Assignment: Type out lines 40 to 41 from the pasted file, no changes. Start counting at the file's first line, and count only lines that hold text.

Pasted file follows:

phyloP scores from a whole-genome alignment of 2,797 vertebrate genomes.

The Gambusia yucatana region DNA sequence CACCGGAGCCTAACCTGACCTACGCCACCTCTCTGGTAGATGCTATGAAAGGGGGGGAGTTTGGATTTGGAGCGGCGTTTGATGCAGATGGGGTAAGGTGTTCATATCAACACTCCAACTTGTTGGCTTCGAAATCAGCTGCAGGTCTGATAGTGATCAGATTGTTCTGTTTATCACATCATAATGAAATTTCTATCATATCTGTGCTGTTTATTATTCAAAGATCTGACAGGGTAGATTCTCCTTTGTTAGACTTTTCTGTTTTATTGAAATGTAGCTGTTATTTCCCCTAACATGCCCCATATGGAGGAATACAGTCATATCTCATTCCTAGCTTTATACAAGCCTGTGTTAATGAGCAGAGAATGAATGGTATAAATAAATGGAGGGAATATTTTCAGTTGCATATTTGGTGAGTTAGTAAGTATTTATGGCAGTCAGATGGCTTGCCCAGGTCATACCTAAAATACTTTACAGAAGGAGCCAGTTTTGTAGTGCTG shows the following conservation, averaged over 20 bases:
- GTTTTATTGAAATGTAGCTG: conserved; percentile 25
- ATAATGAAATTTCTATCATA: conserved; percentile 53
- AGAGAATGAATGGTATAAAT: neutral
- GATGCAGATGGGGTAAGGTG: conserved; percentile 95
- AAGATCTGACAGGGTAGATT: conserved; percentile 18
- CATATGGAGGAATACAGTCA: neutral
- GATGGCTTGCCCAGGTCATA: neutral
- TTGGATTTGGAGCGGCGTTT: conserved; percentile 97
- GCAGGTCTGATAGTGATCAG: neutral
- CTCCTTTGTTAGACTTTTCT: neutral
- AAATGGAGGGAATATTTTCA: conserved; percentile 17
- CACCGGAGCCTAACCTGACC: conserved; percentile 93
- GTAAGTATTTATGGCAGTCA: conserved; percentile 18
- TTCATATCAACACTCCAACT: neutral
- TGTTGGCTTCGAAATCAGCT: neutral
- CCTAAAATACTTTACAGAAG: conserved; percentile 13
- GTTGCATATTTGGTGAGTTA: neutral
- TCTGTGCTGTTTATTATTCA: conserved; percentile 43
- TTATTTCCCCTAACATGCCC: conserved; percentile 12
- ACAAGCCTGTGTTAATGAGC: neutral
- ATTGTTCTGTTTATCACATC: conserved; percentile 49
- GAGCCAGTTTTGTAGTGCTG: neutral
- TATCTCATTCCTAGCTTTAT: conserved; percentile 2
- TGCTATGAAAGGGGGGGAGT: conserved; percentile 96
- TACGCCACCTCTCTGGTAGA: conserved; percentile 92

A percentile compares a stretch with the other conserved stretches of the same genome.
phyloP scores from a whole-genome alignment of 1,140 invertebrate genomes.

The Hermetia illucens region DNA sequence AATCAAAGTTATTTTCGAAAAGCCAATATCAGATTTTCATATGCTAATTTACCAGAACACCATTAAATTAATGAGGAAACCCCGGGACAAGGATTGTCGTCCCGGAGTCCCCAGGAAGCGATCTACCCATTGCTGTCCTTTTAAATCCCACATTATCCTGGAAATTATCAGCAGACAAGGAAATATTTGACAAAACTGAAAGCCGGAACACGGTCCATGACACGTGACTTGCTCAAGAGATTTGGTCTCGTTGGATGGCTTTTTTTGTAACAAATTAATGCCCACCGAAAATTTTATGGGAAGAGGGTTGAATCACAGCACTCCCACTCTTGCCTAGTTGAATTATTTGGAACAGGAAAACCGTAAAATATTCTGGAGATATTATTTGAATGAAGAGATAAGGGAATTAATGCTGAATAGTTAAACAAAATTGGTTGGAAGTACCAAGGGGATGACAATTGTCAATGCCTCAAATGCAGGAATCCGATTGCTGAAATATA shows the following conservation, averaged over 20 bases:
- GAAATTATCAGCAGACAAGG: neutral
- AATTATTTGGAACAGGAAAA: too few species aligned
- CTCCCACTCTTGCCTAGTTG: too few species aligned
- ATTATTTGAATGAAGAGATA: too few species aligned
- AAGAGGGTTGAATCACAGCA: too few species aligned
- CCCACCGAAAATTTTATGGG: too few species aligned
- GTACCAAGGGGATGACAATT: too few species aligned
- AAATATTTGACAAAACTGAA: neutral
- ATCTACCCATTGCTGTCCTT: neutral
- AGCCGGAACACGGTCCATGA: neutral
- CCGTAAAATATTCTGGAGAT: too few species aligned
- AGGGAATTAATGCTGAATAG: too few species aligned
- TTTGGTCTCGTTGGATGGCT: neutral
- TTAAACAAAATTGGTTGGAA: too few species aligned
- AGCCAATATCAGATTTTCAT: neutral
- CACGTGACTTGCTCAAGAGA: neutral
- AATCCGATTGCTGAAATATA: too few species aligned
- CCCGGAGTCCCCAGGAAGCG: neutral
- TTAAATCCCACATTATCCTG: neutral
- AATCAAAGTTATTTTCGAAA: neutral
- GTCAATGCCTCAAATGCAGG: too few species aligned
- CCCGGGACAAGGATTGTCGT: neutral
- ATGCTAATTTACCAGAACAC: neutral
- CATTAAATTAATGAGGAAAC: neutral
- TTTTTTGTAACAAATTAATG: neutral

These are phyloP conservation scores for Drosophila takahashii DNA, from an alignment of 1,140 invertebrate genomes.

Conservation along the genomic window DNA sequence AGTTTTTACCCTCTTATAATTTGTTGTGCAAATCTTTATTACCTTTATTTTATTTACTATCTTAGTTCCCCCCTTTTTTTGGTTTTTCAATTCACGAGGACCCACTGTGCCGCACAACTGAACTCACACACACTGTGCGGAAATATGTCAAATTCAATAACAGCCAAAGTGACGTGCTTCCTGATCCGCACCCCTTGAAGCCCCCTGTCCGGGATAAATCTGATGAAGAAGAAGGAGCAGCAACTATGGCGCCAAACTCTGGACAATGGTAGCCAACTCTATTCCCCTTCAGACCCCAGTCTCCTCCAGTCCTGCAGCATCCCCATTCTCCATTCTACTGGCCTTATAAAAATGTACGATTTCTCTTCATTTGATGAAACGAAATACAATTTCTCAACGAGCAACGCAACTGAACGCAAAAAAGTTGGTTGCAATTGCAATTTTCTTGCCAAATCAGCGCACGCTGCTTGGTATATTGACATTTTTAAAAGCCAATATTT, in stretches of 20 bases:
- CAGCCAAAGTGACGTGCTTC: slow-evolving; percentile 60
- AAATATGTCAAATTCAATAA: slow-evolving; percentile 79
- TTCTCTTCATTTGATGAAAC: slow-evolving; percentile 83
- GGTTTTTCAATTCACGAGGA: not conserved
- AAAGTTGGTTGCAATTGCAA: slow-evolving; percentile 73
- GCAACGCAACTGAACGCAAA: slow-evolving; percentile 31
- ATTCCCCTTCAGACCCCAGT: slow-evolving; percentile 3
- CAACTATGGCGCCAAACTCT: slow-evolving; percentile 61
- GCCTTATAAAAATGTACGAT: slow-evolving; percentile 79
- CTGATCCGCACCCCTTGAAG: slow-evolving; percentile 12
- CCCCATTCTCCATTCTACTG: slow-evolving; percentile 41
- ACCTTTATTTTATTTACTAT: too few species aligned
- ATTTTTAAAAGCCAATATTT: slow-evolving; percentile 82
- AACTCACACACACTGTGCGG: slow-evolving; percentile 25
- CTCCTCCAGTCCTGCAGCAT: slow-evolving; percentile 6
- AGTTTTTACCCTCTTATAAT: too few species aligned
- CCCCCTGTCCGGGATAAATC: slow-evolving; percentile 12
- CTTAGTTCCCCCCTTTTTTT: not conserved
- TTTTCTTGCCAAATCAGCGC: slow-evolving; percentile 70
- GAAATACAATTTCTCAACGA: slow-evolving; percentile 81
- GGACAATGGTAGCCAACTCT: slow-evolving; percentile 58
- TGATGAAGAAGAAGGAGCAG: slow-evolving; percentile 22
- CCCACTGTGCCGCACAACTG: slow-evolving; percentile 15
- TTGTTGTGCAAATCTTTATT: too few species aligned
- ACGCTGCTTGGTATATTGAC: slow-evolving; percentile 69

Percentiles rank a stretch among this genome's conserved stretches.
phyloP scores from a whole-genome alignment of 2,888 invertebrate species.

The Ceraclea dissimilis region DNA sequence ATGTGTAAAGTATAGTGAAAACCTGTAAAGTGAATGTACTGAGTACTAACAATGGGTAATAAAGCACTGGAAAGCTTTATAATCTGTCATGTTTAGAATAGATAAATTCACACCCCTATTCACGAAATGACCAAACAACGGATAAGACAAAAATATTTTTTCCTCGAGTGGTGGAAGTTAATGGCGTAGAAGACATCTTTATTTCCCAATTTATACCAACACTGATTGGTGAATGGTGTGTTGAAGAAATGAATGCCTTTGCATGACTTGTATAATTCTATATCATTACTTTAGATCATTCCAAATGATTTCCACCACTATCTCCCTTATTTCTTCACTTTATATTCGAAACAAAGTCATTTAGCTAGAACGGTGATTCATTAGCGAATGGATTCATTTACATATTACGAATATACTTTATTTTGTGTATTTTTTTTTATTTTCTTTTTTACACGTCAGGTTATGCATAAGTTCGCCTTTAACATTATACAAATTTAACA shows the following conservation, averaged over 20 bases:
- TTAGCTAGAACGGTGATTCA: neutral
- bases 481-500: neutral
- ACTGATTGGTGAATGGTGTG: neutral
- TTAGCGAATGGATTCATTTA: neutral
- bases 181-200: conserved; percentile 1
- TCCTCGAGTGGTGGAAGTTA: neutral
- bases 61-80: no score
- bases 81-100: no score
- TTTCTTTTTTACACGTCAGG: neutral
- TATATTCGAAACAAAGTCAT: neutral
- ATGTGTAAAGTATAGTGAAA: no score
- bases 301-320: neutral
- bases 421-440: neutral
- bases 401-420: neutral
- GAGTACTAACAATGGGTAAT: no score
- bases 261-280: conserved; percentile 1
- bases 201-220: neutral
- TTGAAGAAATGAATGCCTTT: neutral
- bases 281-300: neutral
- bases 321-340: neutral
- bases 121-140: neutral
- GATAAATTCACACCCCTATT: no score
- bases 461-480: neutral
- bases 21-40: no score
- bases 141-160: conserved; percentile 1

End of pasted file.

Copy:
- AGCCGGAACACGGTCCATGA: neutral
- CCGTAAAATATTCTGGAGAT: too few species aligned